Iran/Libya sanctions bill pending before White House

The US Congress Thursday sent President George W. Bush a bill to extend for 5 years economic sanctions against companies and countries that do business with Iran and Libya. Supporters of the Iran-Libya Sanctions Act are hopeful the president will sign the measure, although his administration had wanted only a 2-year extension. White House officials could not be reached for comment.


Maureen Lorenzetti
OGJ Online

WASHINGTON, DC, Aug. 3 -- The US Congress Thursday sent President George W. Bush a bill to extend for 5 years economic sanctions against companies and countries that do business with Iran and Libya.

Supporters of the Iran Libya Sanctions Act are hopeful the president will sign the measure, although his administration had wanted only a 2-year extension. White House officials could not be reached for comment Friday.

The administration had argued, "Sanctions should be reviewed frequently to assess their effectiveness and continued suitability."

Congress passed the Iran-Libya Sanctions Act in 1996 to punish those nations for their support of terrorist activities. It expires Aug. 5 (OGJ Online, July 27, 2001).

The strongest supporters of the legislation include families of the victims of the Pan Am 103 bombing. Those families blame terrorists groups supported by Libya for the 1988 incident. Spokesmen from those families told OGJ Online they did not expect the White House to publicize passage of the new bill, if indeed it gets signed.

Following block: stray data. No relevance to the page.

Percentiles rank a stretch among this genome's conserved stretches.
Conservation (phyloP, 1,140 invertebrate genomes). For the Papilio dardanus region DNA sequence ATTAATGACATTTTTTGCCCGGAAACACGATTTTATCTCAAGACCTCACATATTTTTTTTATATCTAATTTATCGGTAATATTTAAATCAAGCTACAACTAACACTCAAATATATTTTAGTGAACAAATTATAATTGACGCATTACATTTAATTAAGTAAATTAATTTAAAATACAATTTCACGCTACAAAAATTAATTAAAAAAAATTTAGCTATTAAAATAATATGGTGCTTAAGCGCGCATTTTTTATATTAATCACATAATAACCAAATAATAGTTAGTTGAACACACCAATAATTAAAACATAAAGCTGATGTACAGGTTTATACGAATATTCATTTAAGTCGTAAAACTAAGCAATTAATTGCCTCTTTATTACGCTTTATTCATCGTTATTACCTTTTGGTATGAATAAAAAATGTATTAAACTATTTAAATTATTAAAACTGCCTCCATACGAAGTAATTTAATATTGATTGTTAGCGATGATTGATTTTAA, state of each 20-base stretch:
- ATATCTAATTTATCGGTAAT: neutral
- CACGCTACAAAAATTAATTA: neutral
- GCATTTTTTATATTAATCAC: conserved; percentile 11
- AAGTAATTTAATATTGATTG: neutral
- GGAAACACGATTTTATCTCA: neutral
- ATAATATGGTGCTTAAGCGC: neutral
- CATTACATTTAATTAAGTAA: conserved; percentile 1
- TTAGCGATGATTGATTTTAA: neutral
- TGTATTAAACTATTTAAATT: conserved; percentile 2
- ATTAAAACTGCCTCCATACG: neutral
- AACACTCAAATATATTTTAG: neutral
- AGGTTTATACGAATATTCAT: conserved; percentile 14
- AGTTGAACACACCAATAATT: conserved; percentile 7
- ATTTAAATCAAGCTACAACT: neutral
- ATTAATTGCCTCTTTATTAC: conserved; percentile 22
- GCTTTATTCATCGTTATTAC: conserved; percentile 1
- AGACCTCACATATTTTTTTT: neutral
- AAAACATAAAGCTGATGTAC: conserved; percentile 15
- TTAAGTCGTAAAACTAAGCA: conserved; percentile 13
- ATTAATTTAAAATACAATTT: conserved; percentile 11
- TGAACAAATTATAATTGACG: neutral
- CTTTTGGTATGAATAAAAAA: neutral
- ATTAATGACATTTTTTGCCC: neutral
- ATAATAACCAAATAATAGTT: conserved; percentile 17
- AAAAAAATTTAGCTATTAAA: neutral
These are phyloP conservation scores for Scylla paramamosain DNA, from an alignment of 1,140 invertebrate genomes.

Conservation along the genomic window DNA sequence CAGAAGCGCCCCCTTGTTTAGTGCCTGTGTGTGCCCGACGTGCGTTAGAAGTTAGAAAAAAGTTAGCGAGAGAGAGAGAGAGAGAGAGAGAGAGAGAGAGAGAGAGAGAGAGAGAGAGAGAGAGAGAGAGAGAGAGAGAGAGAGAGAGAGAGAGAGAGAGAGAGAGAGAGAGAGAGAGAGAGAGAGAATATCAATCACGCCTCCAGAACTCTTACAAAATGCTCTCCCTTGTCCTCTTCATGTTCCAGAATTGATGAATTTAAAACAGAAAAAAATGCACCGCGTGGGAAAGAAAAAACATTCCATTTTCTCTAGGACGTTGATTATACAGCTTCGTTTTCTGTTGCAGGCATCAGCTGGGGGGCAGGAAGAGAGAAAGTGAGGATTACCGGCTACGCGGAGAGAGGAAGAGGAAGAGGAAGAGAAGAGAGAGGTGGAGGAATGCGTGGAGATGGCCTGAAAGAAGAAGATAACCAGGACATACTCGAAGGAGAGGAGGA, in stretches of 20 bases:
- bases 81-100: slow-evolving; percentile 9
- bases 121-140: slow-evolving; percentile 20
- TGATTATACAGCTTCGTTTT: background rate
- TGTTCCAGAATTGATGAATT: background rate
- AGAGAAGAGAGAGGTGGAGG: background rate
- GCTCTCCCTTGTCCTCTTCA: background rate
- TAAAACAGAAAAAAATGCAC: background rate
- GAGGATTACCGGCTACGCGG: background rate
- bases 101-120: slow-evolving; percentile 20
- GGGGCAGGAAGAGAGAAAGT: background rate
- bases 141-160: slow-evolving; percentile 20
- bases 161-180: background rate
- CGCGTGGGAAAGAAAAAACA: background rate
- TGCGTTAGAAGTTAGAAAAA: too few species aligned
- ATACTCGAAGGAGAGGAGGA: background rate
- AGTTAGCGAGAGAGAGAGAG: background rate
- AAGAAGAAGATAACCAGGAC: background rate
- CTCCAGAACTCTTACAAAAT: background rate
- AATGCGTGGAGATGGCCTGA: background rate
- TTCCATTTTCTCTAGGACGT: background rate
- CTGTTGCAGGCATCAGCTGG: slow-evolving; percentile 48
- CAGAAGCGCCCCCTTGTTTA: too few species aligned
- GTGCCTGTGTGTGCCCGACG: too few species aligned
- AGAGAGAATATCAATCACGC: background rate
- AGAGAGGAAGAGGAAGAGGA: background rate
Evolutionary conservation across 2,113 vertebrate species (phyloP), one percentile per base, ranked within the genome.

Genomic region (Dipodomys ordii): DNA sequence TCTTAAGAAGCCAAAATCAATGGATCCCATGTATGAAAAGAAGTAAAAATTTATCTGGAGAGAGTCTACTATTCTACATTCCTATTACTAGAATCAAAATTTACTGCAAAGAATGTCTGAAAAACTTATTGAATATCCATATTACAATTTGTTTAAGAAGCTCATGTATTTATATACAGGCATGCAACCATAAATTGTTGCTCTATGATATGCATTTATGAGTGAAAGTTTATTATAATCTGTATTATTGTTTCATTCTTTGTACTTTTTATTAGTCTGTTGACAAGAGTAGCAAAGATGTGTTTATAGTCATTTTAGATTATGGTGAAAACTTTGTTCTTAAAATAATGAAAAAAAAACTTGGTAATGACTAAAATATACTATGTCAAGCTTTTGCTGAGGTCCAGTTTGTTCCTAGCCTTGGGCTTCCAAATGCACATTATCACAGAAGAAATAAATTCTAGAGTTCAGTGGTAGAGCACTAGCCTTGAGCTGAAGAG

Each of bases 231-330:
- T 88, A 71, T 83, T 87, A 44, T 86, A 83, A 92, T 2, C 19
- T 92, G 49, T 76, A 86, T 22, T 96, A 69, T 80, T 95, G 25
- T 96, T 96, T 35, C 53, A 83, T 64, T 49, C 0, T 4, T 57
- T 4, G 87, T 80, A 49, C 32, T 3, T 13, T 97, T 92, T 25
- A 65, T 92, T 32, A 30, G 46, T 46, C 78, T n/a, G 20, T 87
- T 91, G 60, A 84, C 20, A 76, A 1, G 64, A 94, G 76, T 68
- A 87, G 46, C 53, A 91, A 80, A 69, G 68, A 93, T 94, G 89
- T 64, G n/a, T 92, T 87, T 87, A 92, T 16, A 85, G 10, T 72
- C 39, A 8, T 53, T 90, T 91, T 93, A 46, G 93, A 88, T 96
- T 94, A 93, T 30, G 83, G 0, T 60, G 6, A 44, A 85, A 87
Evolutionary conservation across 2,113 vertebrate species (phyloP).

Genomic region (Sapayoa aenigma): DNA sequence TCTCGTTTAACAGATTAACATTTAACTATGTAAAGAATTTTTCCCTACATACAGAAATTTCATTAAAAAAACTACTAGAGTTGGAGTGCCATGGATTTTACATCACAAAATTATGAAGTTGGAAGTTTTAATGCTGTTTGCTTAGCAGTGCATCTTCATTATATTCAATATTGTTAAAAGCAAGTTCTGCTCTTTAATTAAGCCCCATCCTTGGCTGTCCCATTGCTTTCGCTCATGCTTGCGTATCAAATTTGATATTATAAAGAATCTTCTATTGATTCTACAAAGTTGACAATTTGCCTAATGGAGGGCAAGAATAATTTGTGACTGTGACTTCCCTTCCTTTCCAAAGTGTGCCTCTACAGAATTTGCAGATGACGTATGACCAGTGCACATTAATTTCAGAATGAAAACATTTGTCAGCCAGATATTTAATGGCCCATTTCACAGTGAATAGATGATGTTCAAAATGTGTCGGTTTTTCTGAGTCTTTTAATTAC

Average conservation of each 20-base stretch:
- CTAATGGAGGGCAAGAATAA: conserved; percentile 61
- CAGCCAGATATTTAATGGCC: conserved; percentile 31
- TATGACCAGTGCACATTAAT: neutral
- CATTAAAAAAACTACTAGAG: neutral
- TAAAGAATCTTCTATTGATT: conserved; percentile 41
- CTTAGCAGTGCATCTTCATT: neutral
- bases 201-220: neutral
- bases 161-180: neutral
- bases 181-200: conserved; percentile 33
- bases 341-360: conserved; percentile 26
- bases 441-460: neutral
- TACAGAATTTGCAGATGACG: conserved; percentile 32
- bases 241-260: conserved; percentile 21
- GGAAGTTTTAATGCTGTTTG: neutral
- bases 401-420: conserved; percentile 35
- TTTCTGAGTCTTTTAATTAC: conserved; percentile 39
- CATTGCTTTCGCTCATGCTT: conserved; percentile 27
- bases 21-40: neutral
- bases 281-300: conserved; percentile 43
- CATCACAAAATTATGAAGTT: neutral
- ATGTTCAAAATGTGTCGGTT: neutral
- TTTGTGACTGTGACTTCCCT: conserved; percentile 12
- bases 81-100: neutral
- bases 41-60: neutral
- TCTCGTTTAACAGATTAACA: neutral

"We are not assuming it gets signed. This administration has not been supportive of our efforts," said Susan Cohen of Justice for Pan Am 103, who lost a daughter in the crash and whose group has actively lobbied Congress to extend the law.

Congressional sources said the families' concerns are unfounded, although they conceded there is always a possibility the White House could elect to veto the proposal. However, that outcome is considered highly unlikely. The White House knows that some kind of sanctions bill would likely still become law because the pending extension passed by overwhelming margins in both the House and Senate, allowing Congress to override the president's action if necessary.

The US has not applied the sanctions yet to any company, but has said they have been an effective deterrent to investment.

In the unlikely event a veto did occur, sanctions under the current law would expire, theoretically giving foreign countries a window of opportunity until Congress returned from a month-long recess that is expected to start this weekend.

But industry officials say that for all practical purposes, renewing the bill after the deadline would not have much effect anyway. That's because Congress would likely incorporate in new legislation any investment made after the current law expired. And in the final analysis, the argument is more academic than practical.

The revised proposed law allows the US to apply sanctions against any company investing more than $20 million/year in the energy production of either nation. Many other countries, especially those with international energy companies, oppose the US sanctions.

The bill also has a nonbinding provision that calls on Congress to consider rescinding the law sooner pending the outcome of a White House sanctions report.

Speaker of the House Dennis Hastert (R-Ill.) July 24 in a letter to pro-industry lawmaker Rep. Bill Thomas (R-Calif.), chairman of the House Committee on Ways and Means, pledged to expedite a future vote, provided the White House recommends ILSA is bad policy at some future date.

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